I recently read a post from a lady in our hometown of Greeneville, Tennessee. What a blessing to read it and see how she has grown from a teenager in our church youth group, to a newly married, godly woman. With her permission it is copied below.
"My life has been a series of hellos and goodbyes. Jesus gives me
blessings disguised as people, jobs, and activities…only to ask me to
give them up. At times, the aftermath pain seems worse than the initial
joy. But I have come to realize that while I thought I had to have that
thing, I didn’t really know what I wanted. Jesus always knew what I
needed and wanted better than I did! Whether it was a person, or a
possession, or an experience, I found that true fulfillment came when I
was driven to find it in the Lord instead of getting it from something
I was sipping coffee with a friend on
Thanksgiving eve and discussing with her what I considered to be my
losses. I was dropping phrases left and right like, “I gave up” and “I
lost” and “God denied my request…” Despite the obvious Cara-centered
problem, I had allowed multiple idols to take the throne of my life.
With their granted powers, they had overtaken my priorities, my
passions, and consequently, my joy.
her Bible (so cleverly concealed in her large suitcase purse) and turned
to Jonah 2:8. The Lord warns that when we focus on vain idols, we will
throw away our hope of receiving from God. When I look to my blessings
for my value, I am, in actuality, refusing the Love that I so
desperately desire. Blessings do not love back; they simply point to the
Ultimate Blessing. If I depend on my blessings to satisfy me, they
become an idol to me, denying the supremacy of God. When my Savior, in
His perfect omniscience, withholds something from me, He promises that I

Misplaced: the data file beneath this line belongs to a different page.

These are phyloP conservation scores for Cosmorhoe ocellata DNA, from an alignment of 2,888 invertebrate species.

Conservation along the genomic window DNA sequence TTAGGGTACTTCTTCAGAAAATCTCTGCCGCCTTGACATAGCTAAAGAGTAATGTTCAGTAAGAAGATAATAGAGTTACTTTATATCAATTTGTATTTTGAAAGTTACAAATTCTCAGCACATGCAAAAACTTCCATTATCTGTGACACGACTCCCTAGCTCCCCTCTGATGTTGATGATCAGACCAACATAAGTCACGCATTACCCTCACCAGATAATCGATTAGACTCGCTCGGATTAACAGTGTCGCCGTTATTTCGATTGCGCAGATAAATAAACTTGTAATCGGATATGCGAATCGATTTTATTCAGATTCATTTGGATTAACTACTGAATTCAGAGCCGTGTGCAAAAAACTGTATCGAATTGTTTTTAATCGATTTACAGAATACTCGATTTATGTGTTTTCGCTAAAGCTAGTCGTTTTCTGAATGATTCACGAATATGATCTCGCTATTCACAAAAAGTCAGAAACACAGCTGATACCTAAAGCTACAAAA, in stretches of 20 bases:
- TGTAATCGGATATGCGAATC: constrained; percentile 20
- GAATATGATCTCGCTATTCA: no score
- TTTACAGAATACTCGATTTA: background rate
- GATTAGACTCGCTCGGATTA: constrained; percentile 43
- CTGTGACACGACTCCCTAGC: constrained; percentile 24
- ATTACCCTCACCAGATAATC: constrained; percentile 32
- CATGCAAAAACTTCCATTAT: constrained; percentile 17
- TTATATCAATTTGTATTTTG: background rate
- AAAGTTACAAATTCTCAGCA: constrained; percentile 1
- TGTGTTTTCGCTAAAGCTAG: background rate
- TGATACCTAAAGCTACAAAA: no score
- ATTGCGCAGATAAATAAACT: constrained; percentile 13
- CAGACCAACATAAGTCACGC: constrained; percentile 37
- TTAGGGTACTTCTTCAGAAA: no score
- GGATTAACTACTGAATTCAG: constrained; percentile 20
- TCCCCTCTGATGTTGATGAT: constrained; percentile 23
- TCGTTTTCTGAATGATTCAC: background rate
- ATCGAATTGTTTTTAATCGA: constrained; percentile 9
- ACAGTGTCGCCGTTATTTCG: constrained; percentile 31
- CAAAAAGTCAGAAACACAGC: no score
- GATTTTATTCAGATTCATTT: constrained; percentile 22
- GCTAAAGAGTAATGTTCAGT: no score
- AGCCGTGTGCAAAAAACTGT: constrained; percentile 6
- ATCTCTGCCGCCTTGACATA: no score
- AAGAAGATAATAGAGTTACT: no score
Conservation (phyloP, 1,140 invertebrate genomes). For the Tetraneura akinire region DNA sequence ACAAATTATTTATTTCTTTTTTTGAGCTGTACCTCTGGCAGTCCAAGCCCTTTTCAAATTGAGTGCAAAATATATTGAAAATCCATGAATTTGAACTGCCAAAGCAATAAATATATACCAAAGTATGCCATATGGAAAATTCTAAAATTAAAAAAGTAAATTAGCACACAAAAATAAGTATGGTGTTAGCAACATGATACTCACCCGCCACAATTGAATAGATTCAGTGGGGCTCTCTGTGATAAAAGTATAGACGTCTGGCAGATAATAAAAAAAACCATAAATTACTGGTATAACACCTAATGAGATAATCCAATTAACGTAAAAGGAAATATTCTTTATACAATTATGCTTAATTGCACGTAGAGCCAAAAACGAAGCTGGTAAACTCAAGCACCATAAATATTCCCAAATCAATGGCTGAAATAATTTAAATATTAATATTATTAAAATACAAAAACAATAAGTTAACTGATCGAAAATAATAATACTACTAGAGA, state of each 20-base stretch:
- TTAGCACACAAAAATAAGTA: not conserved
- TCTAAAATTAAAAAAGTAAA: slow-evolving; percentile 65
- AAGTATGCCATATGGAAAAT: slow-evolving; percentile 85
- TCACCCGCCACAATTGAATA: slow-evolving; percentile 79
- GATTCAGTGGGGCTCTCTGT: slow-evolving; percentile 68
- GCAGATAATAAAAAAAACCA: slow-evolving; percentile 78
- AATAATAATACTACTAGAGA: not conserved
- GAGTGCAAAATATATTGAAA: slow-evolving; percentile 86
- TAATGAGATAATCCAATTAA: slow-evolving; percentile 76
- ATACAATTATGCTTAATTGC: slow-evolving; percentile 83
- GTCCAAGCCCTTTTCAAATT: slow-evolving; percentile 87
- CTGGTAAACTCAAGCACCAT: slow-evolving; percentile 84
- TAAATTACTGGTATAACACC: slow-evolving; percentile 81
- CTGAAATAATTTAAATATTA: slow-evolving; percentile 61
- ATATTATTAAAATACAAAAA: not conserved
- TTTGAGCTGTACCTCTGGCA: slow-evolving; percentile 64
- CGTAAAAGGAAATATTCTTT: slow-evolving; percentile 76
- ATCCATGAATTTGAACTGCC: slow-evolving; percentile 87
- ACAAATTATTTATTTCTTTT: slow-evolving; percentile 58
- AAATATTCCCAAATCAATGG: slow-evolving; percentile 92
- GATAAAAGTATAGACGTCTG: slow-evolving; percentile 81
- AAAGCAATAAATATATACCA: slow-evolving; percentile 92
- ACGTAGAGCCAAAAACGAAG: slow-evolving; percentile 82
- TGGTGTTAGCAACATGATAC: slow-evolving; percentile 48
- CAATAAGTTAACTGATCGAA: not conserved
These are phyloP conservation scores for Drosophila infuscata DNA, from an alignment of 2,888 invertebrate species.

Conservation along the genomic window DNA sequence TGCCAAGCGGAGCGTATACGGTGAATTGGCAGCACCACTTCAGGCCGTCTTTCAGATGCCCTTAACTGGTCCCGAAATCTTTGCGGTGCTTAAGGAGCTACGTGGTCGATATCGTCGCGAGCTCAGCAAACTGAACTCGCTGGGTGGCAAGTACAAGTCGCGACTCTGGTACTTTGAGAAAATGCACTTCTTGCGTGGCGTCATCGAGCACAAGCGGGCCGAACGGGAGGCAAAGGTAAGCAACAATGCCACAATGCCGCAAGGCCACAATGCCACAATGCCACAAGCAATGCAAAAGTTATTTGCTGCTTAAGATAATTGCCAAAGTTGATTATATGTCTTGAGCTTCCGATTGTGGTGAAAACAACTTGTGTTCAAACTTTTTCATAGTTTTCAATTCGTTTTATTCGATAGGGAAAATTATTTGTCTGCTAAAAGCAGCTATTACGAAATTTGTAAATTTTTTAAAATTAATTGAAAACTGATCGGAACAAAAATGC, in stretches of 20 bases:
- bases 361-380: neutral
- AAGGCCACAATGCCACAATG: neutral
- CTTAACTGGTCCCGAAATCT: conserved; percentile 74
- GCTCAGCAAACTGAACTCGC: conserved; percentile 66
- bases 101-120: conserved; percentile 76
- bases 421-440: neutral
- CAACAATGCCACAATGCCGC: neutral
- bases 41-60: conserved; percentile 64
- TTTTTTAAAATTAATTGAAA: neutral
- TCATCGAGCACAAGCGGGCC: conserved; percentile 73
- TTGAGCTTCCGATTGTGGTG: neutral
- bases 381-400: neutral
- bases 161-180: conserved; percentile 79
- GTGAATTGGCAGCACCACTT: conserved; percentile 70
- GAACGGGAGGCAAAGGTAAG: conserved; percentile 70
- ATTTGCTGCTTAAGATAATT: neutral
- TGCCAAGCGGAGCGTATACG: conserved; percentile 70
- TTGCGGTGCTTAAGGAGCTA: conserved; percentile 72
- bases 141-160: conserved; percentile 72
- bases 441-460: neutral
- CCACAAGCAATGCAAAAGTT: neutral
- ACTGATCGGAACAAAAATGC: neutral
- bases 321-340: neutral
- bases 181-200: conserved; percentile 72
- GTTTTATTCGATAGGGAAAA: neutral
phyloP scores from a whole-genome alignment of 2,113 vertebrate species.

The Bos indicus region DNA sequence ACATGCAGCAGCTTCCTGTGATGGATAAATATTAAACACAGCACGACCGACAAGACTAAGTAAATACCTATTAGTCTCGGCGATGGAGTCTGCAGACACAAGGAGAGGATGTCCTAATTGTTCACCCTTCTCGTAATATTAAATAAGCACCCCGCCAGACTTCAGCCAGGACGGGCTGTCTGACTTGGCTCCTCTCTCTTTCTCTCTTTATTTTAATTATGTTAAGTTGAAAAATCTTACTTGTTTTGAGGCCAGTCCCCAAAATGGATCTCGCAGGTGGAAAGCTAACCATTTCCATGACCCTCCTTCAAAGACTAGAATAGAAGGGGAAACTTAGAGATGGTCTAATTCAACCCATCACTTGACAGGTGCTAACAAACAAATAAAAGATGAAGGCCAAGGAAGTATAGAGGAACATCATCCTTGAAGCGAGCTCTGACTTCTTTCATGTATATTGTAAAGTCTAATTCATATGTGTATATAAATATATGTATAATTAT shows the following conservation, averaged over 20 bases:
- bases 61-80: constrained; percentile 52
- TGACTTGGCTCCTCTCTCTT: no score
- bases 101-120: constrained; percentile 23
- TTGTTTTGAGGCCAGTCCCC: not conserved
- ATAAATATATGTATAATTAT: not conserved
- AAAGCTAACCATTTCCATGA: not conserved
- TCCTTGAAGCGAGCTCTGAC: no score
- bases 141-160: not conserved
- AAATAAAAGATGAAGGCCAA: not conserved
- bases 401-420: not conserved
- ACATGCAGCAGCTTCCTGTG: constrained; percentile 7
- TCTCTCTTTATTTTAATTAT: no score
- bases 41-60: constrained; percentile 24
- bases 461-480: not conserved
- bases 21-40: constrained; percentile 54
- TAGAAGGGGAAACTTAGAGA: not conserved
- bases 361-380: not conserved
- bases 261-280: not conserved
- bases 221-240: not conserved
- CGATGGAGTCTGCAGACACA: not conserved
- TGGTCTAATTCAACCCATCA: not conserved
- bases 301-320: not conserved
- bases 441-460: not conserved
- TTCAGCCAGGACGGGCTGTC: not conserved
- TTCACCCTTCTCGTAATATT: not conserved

don’t need it. If having that “treasure” would have fulfilled His plan
for my life, He would have given it to me. In abundance (see Psalm
What appears to be a loss suddenly takes
on a new light when compared with the gain that I have received in Him
instead. With my idols gone, I find myself crawling back to my Savior,
back where I belong. And in its place, I have gained something far more
eternal and permanent than I could ever have received from the thing
that I lost. The times when God said “No, my Child,” were painful, but
in the long-run not nearly as agonizing as if He had granted me my
desire. When He denies a request, He permits His divine plan to continue
in motion, uninterrupted. As Beth Moore puts it, God’s ‘no’ is just
making room for His ‘yes’.
I imagine it like
this. God has a box with my name on it. His omniscience and goodness
determined before I was born the things with which He would fill my box
to make my life complete. Every time I create my own idol and place it
in my box, I am, literally, boxing out God’s plans for me. The more I
try to stuff my own box, the more I crowd Him out. And the less I give
way to Him, to that extent I will experience less of the fulfilled life
He has for me.
Every time the Lord takes something
away from me, He always has a replacement in mind. And it is ALWAYS
better than what I was clinging to for dear life before.
Because, usually, it is more of Him."
Cara Michelle Cobble, 2009